Data released by the Ministry of Oceans and Fisheries showed that the global salmon market stands at about 60 trillion won ($51 billion), weighing 4.8 million tons per year. About 80 percent of them are produced through foreign aquafarms. The world's annual production of Atlantic salmon amounts to up to 2.6 million tons and some 80 percent is produced in Norway and Chile. South Korea imports more than 40,000 tons of Atlantic salmon every year. South Korea's environmental ministry has not approved the operation of salmon aquafarms because the foreign fish species may spread parasites and infectious diseases to local fish and other aquatic living organisms.
The ocean ministry said in a statement on October 5 that the ministry will build three aquaculture facilities by 2024 to produce some 5,000 tons of Atlantic salmon annually by collaborating with private sectors. Through an investment of 22.6 billion won by 2024, the ministry will also establish a salmon disease center to research diseases and genetic information of salmon. The ministry will also invest 35.5 billion won in digital genetic analysis technology research by 2028 to produce commercially available salmon breeds.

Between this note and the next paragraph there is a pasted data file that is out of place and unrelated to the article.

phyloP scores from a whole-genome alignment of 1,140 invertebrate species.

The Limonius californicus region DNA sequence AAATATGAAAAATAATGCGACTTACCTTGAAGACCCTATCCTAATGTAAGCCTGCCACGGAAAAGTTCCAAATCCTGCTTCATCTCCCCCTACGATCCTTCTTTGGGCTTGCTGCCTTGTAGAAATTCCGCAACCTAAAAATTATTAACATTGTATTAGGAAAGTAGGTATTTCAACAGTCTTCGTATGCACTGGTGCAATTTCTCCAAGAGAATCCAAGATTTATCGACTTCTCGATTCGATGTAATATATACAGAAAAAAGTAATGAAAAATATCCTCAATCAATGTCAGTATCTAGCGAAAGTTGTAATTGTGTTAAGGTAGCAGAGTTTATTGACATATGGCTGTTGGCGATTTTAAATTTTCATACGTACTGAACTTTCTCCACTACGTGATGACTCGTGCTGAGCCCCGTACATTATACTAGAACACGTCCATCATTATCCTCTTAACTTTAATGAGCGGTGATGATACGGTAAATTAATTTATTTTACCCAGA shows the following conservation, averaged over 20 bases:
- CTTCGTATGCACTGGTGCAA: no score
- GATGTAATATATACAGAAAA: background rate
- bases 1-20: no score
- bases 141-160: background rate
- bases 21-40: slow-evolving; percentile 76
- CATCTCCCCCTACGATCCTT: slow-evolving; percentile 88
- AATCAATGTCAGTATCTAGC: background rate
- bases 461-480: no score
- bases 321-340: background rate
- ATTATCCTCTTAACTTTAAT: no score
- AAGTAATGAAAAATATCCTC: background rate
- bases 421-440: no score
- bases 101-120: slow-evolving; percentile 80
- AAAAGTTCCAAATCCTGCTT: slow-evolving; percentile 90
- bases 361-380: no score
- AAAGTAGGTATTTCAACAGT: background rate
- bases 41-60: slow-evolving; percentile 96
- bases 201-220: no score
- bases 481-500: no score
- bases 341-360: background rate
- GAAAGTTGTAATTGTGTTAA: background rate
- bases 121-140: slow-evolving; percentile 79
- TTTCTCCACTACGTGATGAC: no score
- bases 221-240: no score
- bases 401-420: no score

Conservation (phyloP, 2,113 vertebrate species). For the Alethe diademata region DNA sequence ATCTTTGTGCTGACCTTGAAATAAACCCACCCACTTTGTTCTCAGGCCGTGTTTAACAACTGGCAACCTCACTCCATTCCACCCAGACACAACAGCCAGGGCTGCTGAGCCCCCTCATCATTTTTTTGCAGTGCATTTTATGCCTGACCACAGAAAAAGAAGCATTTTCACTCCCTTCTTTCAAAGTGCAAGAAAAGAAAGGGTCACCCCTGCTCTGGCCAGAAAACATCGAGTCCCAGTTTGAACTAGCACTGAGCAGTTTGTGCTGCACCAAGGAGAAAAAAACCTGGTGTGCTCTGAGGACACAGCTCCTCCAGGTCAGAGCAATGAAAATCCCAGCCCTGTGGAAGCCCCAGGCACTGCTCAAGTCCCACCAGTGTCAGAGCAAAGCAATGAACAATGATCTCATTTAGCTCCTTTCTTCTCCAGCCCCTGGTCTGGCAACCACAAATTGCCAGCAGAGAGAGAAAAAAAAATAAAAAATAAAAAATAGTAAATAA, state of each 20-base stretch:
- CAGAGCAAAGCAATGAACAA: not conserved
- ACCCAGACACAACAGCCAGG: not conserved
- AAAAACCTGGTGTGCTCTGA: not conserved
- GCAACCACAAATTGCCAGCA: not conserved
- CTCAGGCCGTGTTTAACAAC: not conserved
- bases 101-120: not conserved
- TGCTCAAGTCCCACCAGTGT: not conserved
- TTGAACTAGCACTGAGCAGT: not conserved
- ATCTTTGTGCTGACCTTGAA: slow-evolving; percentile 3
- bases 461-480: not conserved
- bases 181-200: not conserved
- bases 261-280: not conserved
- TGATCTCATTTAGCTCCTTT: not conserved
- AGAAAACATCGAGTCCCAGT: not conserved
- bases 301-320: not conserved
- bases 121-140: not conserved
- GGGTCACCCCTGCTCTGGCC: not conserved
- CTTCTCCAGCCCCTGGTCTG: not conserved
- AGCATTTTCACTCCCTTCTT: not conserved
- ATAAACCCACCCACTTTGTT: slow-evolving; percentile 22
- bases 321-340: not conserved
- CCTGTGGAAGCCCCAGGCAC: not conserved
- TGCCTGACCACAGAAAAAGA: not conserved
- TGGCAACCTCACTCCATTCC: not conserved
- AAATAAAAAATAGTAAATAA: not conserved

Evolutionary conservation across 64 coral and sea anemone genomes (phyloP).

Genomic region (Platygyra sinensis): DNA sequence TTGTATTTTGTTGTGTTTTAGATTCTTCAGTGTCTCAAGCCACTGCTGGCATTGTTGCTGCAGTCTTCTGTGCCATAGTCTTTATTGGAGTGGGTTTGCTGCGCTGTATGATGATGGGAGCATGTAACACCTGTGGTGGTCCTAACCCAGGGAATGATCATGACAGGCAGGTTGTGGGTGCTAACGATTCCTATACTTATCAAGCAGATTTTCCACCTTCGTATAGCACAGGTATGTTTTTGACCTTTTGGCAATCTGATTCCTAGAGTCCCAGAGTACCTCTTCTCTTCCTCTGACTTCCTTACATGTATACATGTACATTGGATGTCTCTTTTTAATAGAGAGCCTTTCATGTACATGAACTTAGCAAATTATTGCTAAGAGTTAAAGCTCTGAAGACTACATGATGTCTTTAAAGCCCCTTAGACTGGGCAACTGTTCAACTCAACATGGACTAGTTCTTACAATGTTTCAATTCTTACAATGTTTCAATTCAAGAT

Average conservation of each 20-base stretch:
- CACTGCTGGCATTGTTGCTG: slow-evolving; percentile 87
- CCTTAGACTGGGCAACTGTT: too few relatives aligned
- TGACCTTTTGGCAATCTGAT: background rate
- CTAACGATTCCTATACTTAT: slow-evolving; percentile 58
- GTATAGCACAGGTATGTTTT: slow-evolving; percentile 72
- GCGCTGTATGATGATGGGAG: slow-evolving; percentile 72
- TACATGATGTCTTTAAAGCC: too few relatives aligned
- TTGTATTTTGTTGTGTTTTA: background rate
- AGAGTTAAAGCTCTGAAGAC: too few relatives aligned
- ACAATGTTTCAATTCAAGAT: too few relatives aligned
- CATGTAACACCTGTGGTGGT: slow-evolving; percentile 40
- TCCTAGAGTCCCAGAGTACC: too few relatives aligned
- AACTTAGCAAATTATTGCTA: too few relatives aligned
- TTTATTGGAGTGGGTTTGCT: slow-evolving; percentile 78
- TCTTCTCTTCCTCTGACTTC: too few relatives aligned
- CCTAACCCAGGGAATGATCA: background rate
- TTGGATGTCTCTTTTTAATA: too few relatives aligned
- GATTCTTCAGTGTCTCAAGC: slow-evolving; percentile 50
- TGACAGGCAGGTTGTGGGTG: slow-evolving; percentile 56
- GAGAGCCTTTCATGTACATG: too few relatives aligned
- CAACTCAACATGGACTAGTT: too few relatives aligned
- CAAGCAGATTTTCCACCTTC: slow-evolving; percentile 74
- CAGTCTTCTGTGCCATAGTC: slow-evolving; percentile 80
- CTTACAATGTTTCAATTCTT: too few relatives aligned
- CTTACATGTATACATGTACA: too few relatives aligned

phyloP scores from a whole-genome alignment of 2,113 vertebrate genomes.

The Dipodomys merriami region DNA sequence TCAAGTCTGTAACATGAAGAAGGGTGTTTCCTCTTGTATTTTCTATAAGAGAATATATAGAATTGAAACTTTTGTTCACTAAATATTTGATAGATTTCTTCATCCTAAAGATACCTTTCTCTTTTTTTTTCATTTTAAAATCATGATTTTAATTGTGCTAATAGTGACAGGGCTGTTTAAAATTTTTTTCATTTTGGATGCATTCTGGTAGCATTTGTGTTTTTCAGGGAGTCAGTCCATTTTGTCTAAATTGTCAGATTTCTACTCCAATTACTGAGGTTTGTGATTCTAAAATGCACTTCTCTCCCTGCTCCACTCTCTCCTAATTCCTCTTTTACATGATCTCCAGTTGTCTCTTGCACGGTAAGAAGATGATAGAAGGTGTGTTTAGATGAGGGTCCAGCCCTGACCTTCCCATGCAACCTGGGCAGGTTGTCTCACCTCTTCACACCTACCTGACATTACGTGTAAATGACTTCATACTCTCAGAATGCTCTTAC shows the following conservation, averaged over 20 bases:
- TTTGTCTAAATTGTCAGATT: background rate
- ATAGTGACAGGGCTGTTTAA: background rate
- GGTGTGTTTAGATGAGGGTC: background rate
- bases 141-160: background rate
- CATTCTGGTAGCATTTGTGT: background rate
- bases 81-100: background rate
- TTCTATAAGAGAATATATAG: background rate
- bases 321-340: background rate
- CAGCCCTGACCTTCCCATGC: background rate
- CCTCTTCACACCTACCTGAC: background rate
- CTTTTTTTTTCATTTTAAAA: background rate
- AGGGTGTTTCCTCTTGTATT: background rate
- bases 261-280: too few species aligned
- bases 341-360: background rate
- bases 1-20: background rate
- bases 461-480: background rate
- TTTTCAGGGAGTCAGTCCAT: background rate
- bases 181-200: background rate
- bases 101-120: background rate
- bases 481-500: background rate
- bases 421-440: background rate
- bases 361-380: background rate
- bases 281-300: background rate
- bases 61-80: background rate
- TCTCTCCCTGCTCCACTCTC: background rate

According to the ministry, South Korea will be able to produce about 40,000 tons of salmon by 2027. The domestically produced fish will be exported to other Asian countries such as China and Japan in 2029.
"We expect to create a domestic Atlantic salmon market worth about 420 billion won through the cooperation between conglomerates and small and medium-sized aquafarms," South Korea's maritime ministry official Kim Joon-seok was quoted as saying. The ministry said that about 1,645 new jobs will be created through the salmon aquafarm project.
South Korea has developed various fish-farming technologies due to the high consumption of seafood. In 2016, the National Fisheries Research and Development Institute, a state research institute, developed complete eel-raising technologies that can transform the leptocephalus into a glass eel capable of being raised in a fish farm for the second time in the world. Eels have been an essential part of the food culture in South Korea, but many South Korean eel restaurants and fish farms have been closed due to the insufficient supply of baby eels (glass eels) and high prices that have chased away customers. In the same year, the state-run National Institute of Fisheries Science secured pollock-raising technologies for the first time in the world. Alaskan pollock, South Korea's popular wintertime cuisine, has almost disappeared around the Korean peninsula due to global warming and overfishing.
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